As a kid, one of my favorite Halloween stories was that of Tam Lin, a young mortal man stolen away by the fey, whose soul was to be lost to Hell on Halloween unless his lover, Janet, can win him back. I particularly liked the retelling in Rosemary Sutcliff’s children's book, The Armourer’s House, as recounted in the Chapter titled “A Tale for Hallowe’en."

Subsequently I have read several other Tam Lin retellings, including Pamela Dean's Tam Lin and Patricia McKillip's Solstice Wood (which won the 2007 Mythopoeic Fantasy Award for Adult Literature.)

Although not specifically set at Halloween, Raymond E Feist's Faerie Tale delves into the crossover between the mortal and supernatural worlds, while Roger Zelazny's A Night in the Lonesome October specifically focuses on Halloween (with a cast of fictional protagonists and antagonists, such as Sherlock Holmes, Jack the Ripper, and Victor Frankenstein thrown in.)

Neil Gaiman's The Graveyard Book also has Halloween overtones (aside from being set in a graveyard) when the living and the dead come together to dance 'the macabray' (the danse macabre.) 

And although I can't help but feel that Halloween itself best suits the autumn of its Northern Hemisphere origins, another great supernatural read that brings me back, not only to the Southern Hemisphere but to my home city of Christchurch, is the great Margaret Mahy's The Changeover.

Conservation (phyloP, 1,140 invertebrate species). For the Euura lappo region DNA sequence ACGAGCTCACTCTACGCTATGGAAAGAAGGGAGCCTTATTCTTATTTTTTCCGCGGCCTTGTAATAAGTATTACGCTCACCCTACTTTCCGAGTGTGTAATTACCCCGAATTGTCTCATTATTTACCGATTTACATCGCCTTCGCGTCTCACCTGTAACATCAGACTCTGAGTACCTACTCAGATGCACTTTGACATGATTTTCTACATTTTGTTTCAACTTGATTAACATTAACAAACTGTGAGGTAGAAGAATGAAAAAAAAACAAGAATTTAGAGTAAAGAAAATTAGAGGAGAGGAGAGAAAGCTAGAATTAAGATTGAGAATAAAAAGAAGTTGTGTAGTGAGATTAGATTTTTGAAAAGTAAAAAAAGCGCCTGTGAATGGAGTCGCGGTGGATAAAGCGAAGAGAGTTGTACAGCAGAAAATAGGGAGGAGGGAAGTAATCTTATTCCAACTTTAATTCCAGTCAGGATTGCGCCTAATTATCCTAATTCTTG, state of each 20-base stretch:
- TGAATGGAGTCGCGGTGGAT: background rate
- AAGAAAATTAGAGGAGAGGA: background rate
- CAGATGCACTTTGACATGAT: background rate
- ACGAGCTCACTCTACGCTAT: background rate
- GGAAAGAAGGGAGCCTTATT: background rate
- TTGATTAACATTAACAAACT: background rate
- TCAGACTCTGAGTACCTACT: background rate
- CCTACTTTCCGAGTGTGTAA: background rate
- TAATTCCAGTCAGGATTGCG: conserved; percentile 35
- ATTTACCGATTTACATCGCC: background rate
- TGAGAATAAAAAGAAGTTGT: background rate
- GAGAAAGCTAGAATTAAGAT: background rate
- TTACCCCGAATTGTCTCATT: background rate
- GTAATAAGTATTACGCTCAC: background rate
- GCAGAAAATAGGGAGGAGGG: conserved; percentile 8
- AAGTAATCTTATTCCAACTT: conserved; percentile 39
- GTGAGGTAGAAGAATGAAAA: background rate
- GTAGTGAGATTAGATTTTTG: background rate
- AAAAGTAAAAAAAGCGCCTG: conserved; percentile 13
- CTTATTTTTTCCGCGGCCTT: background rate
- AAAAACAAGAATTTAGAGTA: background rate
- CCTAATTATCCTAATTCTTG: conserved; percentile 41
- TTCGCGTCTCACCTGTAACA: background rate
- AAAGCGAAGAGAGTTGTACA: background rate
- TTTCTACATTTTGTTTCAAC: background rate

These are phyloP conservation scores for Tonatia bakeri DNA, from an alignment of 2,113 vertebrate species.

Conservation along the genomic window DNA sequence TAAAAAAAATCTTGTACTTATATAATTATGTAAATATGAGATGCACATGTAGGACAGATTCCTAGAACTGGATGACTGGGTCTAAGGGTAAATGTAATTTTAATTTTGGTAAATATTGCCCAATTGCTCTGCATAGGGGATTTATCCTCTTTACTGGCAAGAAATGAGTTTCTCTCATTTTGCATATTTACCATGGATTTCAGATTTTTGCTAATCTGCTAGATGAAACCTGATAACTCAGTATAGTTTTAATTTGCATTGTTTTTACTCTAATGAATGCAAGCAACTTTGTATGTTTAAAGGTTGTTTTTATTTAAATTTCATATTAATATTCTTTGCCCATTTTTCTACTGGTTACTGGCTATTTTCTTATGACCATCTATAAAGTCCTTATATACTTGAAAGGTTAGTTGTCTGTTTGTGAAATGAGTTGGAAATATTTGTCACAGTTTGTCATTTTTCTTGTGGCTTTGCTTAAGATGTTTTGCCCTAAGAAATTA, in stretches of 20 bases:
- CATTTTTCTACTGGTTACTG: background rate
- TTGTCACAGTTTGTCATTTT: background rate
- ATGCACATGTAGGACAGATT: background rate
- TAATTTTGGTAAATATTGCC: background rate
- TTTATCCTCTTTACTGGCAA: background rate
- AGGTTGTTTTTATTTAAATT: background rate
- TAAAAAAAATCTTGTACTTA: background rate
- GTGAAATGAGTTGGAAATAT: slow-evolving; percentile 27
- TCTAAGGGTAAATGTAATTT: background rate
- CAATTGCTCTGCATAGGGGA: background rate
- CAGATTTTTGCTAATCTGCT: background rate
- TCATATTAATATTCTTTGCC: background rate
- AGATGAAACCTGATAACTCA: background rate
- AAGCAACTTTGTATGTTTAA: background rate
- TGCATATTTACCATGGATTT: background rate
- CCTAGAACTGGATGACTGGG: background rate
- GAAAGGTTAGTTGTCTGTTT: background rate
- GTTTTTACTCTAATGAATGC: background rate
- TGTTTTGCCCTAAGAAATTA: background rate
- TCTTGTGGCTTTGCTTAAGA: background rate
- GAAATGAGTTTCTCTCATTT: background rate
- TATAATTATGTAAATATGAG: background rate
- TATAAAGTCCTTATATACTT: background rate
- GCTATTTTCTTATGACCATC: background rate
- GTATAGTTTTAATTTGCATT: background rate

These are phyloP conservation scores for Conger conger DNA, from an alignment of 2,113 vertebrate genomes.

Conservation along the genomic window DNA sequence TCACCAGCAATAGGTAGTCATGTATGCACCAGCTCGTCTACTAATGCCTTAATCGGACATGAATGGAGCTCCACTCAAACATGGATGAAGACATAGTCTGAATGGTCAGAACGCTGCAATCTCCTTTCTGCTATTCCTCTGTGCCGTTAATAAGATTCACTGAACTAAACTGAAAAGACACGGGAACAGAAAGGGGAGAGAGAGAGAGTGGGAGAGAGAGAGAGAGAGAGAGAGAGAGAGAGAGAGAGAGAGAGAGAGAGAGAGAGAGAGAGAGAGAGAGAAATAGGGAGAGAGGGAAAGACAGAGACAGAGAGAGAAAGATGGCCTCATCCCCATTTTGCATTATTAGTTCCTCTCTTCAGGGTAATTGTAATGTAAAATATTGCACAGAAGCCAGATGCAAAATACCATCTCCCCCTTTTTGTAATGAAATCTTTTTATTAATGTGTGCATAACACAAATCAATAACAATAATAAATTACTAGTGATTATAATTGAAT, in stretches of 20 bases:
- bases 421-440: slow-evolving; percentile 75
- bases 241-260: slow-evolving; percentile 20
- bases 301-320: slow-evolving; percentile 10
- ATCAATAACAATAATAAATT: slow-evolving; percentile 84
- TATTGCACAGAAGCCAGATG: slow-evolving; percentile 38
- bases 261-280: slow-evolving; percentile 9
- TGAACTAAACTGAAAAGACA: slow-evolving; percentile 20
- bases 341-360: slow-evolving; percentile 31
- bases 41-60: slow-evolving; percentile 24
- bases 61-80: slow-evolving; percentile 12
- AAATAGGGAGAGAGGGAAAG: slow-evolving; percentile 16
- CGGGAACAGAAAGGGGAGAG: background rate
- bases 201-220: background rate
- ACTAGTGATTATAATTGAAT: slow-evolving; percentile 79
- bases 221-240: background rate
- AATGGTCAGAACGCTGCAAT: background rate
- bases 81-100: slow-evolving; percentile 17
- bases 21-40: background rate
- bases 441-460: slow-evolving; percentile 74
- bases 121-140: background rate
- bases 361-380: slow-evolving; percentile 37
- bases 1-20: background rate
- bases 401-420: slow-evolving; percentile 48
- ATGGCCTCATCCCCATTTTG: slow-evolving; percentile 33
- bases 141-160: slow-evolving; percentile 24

These are just a few, Halloween-suitable reads that I've enjoyed over the ears. But with the eve of Jack O' Lanterns and ghosties coming up fast I'd love a few more recommendations for fireside tales.

So if you have a favorite, do tell me in the comments!

Helen Lowe is a novelist, poet, and blogger whose first novel, Thornspell (Knopf), was published to critical praise in 2008. Her second, The Heir of Night (The Wall Of Night Series, Book One) won the Gemmell Morningstar Award 2012. The sequel, The Gathering Of The Lost, was shortlisted for the Gemmell Legend Award in 2013. Daughter Of Blood, (The Wall Of Night, Book Three) is Helen's most recent book and she is currently working on the fourth and final novel in The Wall Of Night series. Helen posts regularly on her “…on Anything, Really” blog and is also on Twitter: @helenl0we